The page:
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Britain Launches Plan to 'Recruit' Jamaican Nurses Amid Windrush Controversy

  • A paramedic walks past an ambulance parked outside 10 Downing Street in London, Britain.

    A paramedic walks past an ambulance parked outside 10 Downing Street in London, Britain. | Photo: Reuters

Published 24 April 2018
Opinion

Under the mantra of “earn, learn, return,” the partnership aims to attract nurses from Jamaica for a fixed period of three years.

Amid the British government crackdown on the Windrush Generation, Caribbean-born residents who migrated to the United Kingdom between the 1940s and 70s, threatening them with deportation and denying public services to them, the same government has begun a recruitment program to attract nurses from Jamaica to work in the National Health Service (NHS).

RELATED: 
Whistleblowers: UK Home Office Destroyed Windrush Generation's Landing Cards

Under the mantra of “earn, learn, return,” the partnership aims to attract nurses from Jamaica for a fixed period of three years to help fill the over 34,000 vacancies across the health services in Britain. After their stint is completed, they will return to Jamaica, according to the Independent. The government hopes to attract some 5,550 nurses directly from Jamaica.

Britain's Department of Health said the program would afford the Jamaican nurses with experiences and training that will enable to return home and improve Jamacia's health care services. Some contend, however, that nurses from Jamaica have more knowledge to offer than receive since the country's medical training programme runs for four years and is more comprehensive than the three program completed by NHS nursing staff.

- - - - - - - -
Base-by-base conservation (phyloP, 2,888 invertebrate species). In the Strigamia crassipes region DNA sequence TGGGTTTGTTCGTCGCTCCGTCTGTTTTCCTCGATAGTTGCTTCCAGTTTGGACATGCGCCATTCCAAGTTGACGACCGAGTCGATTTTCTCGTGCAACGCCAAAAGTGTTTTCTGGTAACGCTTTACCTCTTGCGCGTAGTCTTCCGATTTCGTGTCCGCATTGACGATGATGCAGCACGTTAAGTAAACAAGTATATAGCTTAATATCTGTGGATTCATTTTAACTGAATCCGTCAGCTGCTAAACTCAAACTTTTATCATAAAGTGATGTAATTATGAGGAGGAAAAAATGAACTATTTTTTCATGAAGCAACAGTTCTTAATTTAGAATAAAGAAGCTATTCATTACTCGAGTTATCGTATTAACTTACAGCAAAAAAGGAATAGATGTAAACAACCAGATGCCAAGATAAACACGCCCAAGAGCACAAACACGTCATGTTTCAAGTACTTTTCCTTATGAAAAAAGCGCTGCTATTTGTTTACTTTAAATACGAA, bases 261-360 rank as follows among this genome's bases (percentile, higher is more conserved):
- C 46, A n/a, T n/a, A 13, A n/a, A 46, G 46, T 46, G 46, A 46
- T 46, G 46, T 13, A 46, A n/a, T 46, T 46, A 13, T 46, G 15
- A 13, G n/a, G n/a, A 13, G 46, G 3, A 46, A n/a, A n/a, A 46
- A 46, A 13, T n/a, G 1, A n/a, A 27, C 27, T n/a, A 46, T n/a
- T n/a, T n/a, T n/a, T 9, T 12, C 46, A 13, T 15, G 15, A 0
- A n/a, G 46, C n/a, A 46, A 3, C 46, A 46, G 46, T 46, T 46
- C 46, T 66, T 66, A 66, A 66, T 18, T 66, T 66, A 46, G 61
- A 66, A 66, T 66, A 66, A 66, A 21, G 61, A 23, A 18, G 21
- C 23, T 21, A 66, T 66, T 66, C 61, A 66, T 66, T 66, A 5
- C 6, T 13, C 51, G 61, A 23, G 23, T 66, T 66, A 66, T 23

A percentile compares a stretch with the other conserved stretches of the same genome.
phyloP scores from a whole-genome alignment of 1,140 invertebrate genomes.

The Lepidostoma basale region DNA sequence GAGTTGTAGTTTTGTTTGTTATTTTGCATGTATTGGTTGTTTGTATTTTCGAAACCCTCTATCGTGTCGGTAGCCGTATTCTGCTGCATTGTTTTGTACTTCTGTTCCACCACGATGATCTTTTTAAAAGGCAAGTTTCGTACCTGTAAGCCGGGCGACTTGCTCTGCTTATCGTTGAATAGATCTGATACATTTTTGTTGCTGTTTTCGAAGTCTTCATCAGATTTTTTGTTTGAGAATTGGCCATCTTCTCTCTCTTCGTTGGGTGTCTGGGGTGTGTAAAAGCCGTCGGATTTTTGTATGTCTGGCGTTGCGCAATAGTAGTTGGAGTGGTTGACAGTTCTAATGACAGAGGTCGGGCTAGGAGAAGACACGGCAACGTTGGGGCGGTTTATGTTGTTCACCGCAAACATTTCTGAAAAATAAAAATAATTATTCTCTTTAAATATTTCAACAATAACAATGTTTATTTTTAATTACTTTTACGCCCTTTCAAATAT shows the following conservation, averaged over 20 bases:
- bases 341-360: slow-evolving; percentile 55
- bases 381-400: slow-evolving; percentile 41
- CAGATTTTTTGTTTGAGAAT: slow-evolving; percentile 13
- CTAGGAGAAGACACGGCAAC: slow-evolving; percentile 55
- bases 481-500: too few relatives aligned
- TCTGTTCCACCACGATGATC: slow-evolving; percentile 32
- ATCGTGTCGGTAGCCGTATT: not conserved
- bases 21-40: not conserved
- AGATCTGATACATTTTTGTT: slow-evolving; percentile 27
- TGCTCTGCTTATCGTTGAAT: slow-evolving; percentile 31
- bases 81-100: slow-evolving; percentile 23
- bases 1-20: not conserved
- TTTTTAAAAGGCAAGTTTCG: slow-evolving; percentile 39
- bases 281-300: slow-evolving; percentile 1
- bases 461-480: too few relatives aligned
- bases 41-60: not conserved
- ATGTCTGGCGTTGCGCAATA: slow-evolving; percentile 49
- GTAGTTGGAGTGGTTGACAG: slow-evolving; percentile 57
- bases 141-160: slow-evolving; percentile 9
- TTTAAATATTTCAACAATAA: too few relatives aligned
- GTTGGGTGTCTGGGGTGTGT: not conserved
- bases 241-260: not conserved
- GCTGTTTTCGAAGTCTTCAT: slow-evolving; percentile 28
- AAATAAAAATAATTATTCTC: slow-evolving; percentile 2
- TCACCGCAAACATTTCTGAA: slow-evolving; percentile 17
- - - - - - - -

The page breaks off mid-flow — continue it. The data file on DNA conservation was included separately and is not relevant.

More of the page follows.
“The NHS is blazing a trail in healthcare across the world and it is testament to the skills and expertise of our dedicated nurses that other countries are vying for their knowledge to help improve their own services,” said Britain's Health Minister Stephen Barclay. “I’m delighted that we’re partnering with Jamaica in this scheme, which will build on our existing collaboration with India, and further demonstrates the government’s commitment to forging new international relationships in preparation for the UK to leave the European Union.”

Nursing chiefs argue that the program is a short-term solution to broader problems faced by Britain's nursing sector. The shortages in staff have been the result of pay restraints spanning several years, removal of bursaries for new nurse trainees, as well as a lack of funding for training, according to the Independent.

While Britain scrambles to find nurses from some of its former colonies, the government has been threatening to deport and has denied public services, scores of older Caribbean-born residents who migrated to Britain between the 1940s and 70s. Having destroyed thousands of landing slip cards and other immigration documentation of the so-called Windrush Generation residents in 2010, these older residents are now experiencing difficulties with their residential status.

The records were destroyed in 2010 when Britain's Prime Minister Theresa May was serving as Home Secretary. The move came despite warnings that it would make it hard to verify the records of Caribbean-born residents.

Speaking about the database destruction, Sir Bob Kerslake, the former head of the civil service, said some government ministers described May's tenure at the Home Office as being “almost reminiscent of Nazi Germany.”

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